Making A Better Foster Care System

By Dave Donaldson

Governor Parnell this week put the finishing touch on a large reform of the state’s Foster Care system by signing the last of the a series of statutory and budget changes that will give young people a better chance of success as adults. 

The improvement in the foster care system managed by the Office of Childrens’ Services was led by Anchorage Democrat Les Gara,  who knows from his own childhood what it is like to be in foster care.  But he says – as the most recent bill passed unanimously in both the House and Senate — he had a lot of help.

You know, it’s all good.  And you know, it started out as maybe just a few of us pushing.   And by the end,  we got good consensus across the legislature.  I’m happy and now we just have to make sure it works.  That’s the part, just to make sure that government is able to implement the rules.  And I think they will.

Before Gara took on the task of educating people about foster care,  Alaska was considered to be doing a poor job of looking out for the kids under its care.   But he pointed out that the state is the legal guardian of kids that have been separated from their natural parents.   He says it’s not enough only to yank a kid out of his home.

Amanda Metivier was one of the kids in the system at the time.  She went on to found the group Facing Foster Care in Alaska – while getting her university degree at the same time.

For youth that age out in Alaska, about thirty seven percent end up homeless – about thirty percent within the first year.   And then the national average for youth who end up homeless after care, depending on what state you look at and where,  it’s twelve to twenty five percent.  So our numbers are higher.

She said that homelessness is only one of the bad outcomes for many people.  The can live on the streets, they can go directly on public assistance – or they can go into the justice system … prison.  The bill signed this week extends the foster care age limit – from twenty to twenty one years old.   It also allows those who have left the system to return if they need to.  That strategy has resulted in dramatic improvements in other states.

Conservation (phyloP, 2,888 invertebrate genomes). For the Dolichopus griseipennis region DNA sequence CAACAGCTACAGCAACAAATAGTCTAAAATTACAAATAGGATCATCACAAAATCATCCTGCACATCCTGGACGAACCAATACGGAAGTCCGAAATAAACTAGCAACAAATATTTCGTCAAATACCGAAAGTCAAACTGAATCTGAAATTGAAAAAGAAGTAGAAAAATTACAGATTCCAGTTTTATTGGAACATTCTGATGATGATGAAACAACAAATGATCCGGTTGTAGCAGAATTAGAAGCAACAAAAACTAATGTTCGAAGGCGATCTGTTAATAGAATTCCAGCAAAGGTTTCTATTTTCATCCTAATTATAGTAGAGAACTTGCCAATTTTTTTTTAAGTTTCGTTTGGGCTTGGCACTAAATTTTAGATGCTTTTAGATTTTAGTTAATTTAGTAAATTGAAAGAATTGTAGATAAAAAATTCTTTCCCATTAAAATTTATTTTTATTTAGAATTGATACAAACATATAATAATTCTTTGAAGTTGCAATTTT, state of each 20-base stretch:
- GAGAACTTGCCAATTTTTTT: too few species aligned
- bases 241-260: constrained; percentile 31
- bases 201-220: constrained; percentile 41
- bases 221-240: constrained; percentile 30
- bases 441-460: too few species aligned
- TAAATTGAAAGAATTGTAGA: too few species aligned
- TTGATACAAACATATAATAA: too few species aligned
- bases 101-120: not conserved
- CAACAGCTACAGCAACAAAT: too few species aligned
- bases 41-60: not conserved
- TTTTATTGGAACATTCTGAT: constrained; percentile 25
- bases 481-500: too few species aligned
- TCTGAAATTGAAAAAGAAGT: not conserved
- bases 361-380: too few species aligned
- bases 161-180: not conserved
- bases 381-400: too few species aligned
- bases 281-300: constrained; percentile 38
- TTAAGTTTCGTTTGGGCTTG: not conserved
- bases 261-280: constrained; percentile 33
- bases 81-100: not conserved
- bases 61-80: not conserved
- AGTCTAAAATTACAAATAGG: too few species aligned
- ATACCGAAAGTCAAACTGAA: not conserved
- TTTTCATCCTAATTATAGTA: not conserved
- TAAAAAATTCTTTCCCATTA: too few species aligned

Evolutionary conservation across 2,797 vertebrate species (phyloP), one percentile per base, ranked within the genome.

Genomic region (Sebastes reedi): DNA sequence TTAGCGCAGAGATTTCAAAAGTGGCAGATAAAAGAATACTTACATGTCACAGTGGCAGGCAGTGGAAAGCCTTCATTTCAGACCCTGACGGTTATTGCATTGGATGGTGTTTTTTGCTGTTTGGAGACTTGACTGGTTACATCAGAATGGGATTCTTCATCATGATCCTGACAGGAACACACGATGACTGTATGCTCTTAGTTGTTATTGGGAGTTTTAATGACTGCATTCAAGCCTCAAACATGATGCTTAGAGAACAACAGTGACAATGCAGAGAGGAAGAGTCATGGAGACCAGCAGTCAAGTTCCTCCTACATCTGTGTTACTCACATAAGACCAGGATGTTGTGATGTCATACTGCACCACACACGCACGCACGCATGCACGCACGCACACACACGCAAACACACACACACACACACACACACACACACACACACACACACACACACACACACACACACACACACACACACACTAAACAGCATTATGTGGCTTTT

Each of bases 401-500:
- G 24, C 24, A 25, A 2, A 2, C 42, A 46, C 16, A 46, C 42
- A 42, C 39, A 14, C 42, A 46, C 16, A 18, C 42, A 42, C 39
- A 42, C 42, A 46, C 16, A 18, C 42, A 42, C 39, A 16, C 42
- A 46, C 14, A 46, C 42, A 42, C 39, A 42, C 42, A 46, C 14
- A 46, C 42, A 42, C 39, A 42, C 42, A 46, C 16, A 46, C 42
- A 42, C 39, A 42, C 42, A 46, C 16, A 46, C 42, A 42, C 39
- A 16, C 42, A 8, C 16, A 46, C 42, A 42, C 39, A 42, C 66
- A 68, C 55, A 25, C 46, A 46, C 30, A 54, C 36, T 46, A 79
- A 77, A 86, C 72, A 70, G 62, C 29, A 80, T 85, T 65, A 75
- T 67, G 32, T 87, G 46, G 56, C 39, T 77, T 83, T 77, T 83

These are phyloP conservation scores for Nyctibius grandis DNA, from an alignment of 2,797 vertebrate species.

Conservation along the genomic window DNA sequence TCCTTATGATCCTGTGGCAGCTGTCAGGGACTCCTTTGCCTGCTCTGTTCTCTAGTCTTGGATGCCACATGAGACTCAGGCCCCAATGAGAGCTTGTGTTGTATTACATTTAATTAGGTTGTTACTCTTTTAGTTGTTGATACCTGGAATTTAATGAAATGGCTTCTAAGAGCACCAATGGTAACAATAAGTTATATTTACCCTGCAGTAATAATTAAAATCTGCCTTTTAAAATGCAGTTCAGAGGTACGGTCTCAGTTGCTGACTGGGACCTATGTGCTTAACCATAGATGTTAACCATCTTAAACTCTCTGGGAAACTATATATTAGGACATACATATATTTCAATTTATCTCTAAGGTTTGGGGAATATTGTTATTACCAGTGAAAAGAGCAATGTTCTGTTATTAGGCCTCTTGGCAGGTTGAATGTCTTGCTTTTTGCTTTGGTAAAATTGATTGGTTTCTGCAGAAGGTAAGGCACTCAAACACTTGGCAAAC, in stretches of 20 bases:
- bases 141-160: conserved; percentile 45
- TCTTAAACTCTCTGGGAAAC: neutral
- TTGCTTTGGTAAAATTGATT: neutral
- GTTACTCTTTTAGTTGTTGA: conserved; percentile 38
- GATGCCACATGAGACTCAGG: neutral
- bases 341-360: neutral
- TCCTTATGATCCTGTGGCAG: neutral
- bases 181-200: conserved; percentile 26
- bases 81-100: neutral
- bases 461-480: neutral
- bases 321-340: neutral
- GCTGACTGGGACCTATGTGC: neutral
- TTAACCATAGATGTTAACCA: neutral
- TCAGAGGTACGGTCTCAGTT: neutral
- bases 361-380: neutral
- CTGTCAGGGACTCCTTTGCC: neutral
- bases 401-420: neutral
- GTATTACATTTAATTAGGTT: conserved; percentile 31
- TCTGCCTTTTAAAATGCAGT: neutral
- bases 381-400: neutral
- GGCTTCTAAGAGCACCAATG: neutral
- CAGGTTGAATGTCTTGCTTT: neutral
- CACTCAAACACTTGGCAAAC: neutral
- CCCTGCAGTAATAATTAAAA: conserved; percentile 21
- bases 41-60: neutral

But that’s only one of the changes that have been written into other Alaska laws and into the budget.  There’s money to set up a mentoring system for those who leave the system – other adults who can help them get started in life.  And the state will expand a program to train the youth for life skills, like finding housing, or going to college.   Metivier says higher education is also included by increasing the number of tuition waivers.

Previously, only ten waivers were given out each year and we a little over a hundred youth who age out.  And so,  just expanding it to twenty waivers a year gives more youth a chance to pursue higher education.   And there’s also funds for job training, vocational training.

Gara recognizes the legislature has done all it needs to do right now for the system.  He says the next job is to make sure the changes work.

We’re going to create opportunity for foster youth that fits on paper, and we want to make sure that it gets implemented.  I think the folks at OCS are eager to make it work.   I think the folks at the University we’ve spoken to are eager to make it work. So this summer’s work is to make sure everything gets implemented and youth are given the opportunities they deserve.

Gara says the legislature even took what might be the most important step of all – money to advertise and promote the idea of becoming a foster parent.  There are not enough. And Gara says the best thing for the kids is to give them a safe home with parents who care about them.


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